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Unusual ruling on Open Government Act: court decides what can be disclosed

In a high-profile court case concerning the Dutch Open Government Act ('Wet open overheid', shortened to 'Woo'), a court has decided to review documents relating to the Dutch childcare benefits scandal itself, rather than allowing the government to do this. Professor Wim Voermans and Dr Annemarie Drahmann discuss the case in Dutch daily newspaper 'de Volkskrant'.

On 27 May, the Central Netherlands District Court issued a ruling in a court case on the Open Government Act. The case concerned documents relating to the Dutch childcare benefits scandal. Back in 2021, a citizen asked the government to view these documents under the Open Government Act, but that request was refused. The court disagreed with that decision and criticised the Dutch Ministry of General Affairs and the Dutch Ministry of the Interior and Kingdom Relations for their reluctance to disclose the documents. The court therefore took the extraordinary step of assessing all of the documents itself and deciding what could be disclosed.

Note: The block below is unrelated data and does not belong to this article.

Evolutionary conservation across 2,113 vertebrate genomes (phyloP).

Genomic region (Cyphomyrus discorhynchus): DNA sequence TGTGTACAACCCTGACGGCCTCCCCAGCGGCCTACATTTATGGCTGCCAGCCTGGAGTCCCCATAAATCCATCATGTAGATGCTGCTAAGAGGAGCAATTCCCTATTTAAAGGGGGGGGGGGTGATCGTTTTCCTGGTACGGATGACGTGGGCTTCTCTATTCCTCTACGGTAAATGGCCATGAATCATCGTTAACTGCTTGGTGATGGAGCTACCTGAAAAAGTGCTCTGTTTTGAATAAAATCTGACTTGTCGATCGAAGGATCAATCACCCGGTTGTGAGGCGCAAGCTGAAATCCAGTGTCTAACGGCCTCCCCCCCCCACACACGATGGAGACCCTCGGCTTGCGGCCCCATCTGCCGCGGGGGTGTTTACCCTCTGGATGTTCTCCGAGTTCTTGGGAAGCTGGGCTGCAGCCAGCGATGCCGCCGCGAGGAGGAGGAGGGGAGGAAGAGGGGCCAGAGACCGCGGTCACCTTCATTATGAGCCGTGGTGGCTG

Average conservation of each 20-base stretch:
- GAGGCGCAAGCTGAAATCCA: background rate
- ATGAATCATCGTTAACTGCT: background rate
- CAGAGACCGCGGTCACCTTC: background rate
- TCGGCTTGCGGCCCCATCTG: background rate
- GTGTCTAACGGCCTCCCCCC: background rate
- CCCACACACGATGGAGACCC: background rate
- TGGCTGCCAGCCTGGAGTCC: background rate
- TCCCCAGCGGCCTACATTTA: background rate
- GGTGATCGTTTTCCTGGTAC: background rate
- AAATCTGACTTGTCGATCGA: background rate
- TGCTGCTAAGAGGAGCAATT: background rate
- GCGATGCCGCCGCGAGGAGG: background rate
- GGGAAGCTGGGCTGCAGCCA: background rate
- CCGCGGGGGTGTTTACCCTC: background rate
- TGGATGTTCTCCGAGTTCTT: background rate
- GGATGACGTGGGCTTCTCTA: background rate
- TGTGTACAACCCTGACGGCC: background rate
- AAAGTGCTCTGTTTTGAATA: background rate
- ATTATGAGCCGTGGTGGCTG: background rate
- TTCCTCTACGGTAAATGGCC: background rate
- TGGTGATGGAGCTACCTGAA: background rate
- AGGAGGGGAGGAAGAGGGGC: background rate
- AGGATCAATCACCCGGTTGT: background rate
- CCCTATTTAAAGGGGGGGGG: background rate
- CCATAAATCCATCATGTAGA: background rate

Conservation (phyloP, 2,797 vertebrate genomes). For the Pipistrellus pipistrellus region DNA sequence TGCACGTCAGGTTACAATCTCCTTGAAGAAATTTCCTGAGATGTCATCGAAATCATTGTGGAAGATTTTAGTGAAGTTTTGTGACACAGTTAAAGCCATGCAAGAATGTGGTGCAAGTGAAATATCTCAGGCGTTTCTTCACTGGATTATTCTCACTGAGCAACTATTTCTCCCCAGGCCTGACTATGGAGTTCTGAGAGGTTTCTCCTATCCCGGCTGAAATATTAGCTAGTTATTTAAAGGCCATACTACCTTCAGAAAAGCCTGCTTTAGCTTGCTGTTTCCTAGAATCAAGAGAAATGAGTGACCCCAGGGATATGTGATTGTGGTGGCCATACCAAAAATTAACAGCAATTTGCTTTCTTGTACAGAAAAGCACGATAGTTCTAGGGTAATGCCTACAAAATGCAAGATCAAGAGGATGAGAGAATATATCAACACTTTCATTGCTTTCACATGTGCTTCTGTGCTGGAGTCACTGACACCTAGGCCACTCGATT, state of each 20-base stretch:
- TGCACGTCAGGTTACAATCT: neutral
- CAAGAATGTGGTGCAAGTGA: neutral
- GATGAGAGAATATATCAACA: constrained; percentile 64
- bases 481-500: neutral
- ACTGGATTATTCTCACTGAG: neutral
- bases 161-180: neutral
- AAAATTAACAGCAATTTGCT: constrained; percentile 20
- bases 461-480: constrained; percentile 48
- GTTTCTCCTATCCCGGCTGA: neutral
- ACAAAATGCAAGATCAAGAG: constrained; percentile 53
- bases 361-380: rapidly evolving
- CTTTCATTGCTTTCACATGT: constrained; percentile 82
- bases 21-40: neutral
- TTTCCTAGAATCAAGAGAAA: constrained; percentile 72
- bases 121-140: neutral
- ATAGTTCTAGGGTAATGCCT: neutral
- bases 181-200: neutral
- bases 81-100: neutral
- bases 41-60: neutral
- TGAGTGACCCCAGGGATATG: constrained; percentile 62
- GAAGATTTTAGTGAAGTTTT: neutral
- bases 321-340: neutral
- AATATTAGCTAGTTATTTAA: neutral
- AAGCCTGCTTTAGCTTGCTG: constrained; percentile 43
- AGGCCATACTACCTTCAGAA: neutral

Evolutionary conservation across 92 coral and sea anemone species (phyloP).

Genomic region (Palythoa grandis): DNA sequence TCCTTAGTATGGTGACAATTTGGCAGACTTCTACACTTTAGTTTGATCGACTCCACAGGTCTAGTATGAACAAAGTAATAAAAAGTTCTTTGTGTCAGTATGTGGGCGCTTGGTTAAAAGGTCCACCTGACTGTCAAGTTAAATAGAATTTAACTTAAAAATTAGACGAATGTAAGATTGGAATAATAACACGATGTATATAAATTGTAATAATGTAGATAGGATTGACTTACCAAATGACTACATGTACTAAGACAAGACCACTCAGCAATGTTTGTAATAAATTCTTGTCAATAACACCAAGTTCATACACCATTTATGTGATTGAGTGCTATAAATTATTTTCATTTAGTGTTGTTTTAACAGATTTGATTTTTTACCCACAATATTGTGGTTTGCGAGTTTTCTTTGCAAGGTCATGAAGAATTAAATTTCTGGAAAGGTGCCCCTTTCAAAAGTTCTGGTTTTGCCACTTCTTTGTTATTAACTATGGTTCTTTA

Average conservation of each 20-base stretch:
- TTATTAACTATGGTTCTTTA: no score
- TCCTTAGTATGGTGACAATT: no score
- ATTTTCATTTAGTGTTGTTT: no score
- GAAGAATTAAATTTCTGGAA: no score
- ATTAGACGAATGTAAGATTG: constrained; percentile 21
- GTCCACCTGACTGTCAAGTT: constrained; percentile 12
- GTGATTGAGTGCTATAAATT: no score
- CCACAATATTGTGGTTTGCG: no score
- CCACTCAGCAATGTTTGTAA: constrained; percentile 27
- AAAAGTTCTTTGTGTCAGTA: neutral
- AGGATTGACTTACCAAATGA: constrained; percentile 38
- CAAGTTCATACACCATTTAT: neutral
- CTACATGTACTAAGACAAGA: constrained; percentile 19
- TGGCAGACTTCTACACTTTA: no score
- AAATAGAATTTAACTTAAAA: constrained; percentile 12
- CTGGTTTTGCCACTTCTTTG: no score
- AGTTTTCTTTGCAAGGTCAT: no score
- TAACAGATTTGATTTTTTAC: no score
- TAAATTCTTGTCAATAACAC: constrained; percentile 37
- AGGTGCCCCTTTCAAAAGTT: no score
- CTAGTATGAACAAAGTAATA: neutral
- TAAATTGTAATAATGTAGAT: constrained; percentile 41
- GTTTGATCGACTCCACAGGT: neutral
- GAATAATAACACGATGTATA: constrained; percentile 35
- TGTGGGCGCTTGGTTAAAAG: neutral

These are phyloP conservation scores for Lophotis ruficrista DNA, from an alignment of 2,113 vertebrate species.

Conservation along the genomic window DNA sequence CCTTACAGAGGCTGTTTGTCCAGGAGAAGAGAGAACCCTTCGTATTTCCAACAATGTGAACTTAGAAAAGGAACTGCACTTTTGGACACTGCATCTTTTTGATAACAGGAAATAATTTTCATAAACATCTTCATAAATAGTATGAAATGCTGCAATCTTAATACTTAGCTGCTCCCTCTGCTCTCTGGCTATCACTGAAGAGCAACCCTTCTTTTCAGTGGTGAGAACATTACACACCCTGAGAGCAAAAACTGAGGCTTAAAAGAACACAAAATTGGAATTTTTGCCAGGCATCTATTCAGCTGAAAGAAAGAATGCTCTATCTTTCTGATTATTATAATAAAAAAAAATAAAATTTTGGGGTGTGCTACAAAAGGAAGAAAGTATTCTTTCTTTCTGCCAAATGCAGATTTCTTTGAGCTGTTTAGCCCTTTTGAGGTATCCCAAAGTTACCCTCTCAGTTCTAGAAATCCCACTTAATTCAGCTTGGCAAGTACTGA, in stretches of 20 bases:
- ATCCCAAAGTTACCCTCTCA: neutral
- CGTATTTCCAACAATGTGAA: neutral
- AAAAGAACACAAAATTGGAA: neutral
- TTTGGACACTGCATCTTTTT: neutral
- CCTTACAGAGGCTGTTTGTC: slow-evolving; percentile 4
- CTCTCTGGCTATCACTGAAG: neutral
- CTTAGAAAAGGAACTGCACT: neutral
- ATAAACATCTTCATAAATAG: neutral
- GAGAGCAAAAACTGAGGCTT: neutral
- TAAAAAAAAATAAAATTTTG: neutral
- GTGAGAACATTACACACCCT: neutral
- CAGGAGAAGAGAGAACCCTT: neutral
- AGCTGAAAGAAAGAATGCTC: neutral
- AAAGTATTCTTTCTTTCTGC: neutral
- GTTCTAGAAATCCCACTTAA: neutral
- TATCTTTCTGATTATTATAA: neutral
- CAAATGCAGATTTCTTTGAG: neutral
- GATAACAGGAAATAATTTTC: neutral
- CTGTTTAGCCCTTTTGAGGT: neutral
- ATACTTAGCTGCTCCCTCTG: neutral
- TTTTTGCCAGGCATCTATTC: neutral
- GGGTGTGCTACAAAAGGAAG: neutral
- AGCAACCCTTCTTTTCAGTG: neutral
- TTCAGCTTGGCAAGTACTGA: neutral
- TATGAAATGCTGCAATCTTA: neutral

De Volkskrant asked Professor Voermans and Dr Drahmann what they think of the ruling. ‘Dutch case law really has been made with this ruling,’ says Dr Drahmann. ‘I think the court wanted to send a message to Dutch ministries by specifically calling them out on their reluctant attitude in the hope that it will prompt them to change their stance.’ As the ruling is written in a very accessible way, Dr Drahmann will be able to use it in training courses that she occasionally gives to civil servants. ‘To show that you can't just blacklist things.’

‘This is a significant ruling,’ Professor Voermans adds. ‘The court has decided to tackle the pattern, thoroughly substantiating everything in a ruling that refutes the current policy. Over time, a kind of new Rutte doctrine had emerged in which nothing has to be disclosed. The court has put a stop to that.’

Read the article in de Volkskrant (in Dutch, ). 

Image: Unsplash+

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